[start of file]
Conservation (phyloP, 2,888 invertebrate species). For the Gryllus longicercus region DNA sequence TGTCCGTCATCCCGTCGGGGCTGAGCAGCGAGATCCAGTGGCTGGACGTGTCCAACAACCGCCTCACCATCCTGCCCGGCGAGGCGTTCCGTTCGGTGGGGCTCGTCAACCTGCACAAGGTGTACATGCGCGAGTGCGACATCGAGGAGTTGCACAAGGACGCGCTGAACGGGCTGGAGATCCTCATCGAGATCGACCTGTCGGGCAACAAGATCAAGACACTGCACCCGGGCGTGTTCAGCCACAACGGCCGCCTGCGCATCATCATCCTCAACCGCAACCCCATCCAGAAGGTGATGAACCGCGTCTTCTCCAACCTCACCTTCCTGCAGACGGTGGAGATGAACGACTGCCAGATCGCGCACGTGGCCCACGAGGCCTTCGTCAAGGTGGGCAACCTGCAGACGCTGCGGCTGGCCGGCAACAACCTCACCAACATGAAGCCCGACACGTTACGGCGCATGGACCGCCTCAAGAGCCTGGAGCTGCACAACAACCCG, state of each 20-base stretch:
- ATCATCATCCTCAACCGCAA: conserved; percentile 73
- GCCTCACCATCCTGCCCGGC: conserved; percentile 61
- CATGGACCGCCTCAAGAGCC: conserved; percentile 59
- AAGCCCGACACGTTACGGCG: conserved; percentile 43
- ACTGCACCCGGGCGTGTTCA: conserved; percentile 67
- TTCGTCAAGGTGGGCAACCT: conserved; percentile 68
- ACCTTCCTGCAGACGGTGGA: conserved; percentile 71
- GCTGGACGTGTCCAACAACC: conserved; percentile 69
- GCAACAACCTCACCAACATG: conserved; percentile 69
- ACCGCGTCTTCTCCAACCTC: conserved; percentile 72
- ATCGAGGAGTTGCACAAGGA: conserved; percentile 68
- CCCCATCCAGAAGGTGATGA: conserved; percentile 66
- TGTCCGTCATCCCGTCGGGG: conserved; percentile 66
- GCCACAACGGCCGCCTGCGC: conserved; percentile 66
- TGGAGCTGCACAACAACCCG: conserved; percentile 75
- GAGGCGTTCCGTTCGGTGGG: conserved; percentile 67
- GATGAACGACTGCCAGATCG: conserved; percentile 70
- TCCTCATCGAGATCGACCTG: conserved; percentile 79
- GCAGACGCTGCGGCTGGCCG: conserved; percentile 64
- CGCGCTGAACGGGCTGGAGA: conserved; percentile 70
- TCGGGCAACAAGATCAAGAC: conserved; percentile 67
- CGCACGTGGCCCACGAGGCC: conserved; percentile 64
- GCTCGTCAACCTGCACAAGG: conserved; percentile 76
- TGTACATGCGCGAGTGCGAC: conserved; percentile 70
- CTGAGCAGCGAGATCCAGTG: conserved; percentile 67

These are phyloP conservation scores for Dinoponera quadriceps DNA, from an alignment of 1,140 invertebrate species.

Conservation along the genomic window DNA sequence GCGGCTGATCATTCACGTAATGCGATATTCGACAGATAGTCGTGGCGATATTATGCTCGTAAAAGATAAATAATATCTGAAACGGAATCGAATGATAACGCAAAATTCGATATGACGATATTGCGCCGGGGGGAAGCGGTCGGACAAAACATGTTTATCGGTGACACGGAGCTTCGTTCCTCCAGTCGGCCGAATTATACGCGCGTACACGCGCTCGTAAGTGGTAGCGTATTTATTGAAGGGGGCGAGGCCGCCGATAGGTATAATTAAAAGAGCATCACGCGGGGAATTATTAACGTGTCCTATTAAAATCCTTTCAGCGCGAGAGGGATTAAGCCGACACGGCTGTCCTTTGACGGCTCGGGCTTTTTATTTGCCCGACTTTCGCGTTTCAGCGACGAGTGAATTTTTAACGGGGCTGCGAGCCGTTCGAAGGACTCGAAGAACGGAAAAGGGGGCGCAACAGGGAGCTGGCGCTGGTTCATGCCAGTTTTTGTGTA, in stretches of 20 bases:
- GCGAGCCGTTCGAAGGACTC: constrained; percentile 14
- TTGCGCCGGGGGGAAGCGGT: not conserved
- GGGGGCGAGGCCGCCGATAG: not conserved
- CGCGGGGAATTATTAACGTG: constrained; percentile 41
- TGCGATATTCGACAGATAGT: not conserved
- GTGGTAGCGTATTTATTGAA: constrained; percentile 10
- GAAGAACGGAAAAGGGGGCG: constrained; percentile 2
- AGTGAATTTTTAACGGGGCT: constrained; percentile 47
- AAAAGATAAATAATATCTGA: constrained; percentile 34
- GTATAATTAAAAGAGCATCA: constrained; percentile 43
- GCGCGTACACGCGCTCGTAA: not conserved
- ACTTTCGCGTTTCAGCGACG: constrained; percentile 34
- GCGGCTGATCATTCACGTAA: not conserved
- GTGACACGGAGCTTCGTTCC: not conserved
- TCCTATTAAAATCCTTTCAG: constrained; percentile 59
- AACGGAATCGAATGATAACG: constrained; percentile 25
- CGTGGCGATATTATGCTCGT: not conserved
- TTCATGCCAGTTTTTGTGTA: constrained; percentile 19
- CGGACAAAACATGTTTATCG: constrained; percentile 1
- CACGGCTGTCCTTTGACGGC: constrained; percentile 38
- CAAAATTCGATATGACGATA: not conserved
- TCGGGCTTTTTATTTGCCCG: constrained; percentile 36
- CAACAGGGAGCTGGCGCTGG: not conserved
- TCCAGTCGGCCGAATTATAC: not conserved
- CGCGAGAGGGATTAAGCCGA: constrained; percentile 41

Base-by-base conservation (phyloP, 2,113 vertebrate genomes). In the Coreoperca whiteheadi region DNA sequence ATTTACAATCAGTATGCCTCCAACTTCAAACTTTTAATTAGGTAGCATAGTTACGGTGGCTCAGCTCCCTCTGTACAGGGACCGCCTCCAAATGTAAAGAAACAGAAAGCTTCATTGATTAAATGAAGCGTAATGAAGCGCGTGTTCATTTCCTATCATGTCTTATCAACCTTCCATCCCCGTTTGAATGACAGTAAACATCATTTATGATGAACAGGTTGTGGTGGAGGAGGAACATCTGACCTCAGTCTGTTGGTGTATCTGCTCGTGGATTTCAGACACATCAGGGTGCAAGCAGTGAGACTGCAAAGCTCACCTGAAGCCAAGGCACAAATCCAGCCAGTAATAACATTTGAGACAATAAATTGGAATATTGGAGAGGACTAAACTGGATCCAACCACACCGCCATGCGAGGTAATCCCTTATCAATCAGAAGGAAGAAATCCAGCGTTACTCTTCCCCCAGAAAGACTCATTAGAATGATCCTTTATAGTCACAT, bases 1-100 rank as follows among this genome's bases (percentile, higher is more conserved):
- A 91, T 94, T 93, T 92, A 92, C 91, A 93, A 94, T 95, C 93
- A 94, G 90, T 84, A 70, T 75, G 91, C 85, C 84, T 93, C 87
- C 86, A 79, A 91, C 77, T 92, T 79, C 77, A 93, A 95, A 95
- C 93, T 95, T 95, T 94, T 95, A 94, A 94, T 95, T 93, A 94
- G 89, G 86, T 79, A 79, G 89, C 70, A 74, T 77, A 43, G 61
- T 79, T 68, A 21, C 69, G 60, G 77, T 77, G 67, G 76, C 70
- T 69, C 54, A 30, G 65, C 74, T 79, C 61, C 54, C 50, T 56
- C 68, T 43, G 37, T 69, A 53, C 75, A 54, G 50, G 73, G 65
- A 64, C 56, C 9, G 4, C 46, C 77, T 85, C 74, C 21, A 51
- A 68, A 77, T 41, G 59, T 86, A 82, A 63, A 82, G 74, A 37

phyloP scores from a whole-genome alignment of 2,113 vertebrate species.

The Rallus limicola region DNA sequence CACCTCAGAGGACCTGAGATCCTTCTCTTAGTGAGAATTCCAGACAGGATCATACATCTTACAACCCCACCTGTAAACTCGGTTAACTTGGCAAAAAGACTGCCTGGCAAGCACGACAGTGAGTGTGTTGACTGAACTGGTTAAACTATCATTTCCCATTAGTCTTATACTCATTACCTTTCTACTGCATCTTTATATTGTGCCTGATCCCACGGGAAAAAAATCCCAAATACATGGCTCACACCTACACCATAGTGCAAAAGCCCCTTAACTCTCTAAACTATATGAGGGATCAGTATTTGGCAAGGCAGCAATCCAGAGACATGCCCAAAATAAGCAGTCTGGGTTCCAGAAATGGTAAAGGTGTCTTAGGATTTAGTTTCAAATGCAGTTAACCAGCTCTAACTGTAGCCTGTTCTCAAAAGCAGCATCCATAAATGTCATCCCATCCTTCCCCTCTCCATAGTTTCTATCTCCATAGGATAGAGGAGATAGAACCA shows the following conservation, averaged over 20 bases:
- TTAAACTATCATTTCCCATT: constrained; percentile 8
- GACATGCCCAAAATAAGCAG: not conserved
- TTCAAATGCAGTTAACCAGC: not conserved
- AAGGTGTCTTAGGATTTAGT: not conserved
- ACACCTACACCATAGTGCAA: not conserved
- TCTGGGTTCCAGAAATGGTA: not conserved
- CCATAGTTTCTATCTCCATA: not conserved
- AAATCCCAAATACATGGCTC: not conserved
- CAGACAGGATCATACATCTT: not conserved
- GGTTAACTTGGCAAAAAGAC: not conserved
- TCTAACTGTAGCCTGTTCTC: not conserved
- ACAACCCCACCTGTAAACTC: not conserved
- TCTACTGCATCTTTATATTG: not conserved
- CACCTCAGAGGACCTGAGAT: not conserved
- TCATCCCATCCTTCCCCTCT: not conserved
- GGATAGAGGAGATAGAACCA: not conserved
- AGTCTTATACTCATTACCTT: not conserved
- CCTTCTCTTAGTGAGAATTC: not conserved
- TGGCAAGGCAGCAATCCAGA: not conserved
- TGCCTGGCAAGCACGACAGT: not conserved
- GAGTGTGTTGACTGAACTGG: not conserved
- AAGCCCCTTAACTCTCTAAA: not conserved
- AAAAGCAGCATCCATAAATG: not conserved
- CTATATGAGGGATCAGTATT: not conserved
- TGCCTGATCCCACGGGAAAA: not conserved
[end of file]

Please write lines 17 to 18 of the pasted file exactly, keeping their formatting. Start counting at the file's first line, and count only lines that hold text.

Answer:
- GAGGCGTTCCGTTCGGTGGG: conserved; percentile 67
- GATGAACGACTGCCAGATCG: conserved; percentile 70